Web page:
And it’s at these secular venues that I am often asked the most interesting and intelligent questions. So many people want to write something, whether it be their own life story or poems that have touched family and friends or children’s stories they would like their grandchildren to enjoy. But even those who never plan to write anything are often curious about how an author goes about it all. They might love reading, but have never thought about what that author’s name on the cover represents and the potential ups and downs involved in it all. Many seem interested too in the nitty-gritty of preparing a book for publication and the actual process of finding a publisher. So when it comes to question time, I have to be prepared for anything!
The most common questions I am asked go something like this: When did you start writing? How long does it take you to write a novel? Where do you get your ideas from? Do you write something every day? Do you sometimes get ‘writers’ block’? Do you plan your book out before you start? What about self-publishing? How has the advent of the e-book affected the publishing industry? Are your books available in all the main bookstores? But perhaps the ones I find the trickiest to answer are to do with selling and money – questions like: How many books have you sold? What sort of print runs would your books have? Can you make a living out of it?

Hmmm!! When it comes to these questions, I try to be gracious – but then again, in our Western culture at least, does one usually ask a stranger how much money he or she makes in their business? The best response I have come up with so far is to tell them I am very thankful I am in the ‘black’ with my books and not in the ‘red’ – that I’m thankful I have so far avoided lots of boxes of unsold books under the bed or wherever they are stashed! But I also tell them it’s a good idea not to give up your day job! And even in the most secular setting, I usually say that, for me, it’s not all about the money. It’s about blessing others and making a difference in this world and about enjoying using the gifts God has given me to share with others.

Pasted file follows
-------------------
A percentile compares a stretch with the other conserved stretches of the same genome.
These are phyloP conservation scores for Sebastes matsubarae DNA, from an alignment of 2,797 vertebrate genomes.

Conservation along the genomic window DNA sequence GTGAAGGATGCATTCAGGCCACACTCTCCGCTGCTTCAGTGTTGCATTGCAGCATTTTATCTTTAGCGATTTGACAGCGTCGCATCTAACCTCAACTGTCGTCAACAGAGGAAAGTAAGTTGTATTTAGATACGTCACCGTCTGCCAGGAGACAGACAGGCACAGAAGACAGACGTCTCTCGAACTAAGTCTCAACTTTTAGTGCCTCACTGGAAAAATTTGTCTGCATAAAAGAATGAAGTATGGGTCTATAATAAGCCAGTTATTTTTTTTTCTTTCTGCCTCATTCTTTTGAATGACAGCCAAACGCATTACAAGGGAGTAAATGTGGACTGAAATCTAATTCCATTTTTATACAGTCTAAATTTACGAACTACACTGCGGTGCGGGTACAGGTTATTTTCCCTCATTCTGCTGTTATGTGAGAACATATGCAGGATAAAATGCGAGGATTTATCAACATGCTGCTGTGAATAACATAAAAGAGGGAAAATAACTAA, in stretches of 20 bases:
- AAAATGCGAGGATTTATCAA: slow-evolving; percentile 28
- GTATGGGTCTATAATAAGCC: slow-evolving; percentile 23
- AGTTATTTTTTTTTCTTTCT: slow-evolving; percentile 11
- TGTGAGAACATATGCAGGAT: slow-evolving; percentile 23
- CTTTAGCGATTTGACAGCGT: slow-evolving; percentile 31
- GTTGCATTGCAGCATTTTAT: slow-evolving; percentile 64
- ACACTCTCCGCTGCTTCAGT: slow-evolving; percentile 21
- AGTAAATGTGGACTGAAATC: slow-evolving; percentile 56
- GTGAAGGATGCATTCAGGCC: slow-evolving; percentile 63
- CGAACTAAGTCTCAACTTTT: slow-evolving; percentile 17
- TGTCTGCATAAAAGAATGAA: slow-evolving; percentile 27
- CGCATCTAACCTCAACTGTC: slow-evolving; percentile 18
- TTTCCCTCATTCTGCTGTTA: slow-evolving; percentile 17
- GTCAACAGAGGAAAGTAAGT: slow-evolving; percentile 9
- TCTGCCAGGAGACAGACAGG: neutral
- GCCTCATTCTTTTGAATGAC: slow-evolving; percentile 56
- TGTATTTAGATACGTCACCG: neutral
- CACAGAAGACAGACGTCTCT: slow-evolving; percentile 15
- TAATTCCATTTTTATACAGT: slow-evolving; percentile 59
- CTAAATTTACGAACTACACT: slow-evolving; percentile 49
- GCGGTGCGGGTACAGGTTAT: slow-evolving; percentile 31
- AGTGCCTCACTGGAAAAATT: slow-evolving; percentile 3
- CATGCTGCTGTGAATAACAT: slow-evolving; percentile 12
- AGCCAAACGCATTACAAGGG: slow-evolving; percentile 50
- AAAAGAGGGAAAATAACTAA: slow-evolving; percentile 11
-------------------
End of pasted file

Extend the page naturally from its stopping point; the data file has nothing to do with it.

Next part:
How about you? Have you been asked curly questions like this? Have you found some good responses to use?

Jo-Anne Berthelsen lives in Sydney but grew up in Brisbane. She holds degrees in Arts and Theology and has worked as a high school teacher, editor and secretary, as well as in local church ministry. Jo-Anne is passionate about touching hearts and lives through both the written and spoken word. She is the author of five published novels – Heléna, All the Days of My Life, Laura, Jenna and Heléna’s Legacy. Her first non-fiction work, Soul Friend: the story of a shared spiritual journey will be released in October and a sixth novel, The Inheritance, in 2013. Jo-Anne loves music, reading, mentoring younger women, and sharing with community groups about writing. She is married to a retired minister and has three grown-up children and three grandchildren. For more information, please visit her website,

Sunday, 22 July 2012

Perspectives - The Hidden Reality of Satan's Influence

This post is not about writing – essentially – but it is about something that may influence your work as a writer. It’s about Satan’s war against God from both a global and a personal perspective. Have you ever read a book and thought, “Every Christian should read this!”? 
I have, but only a few.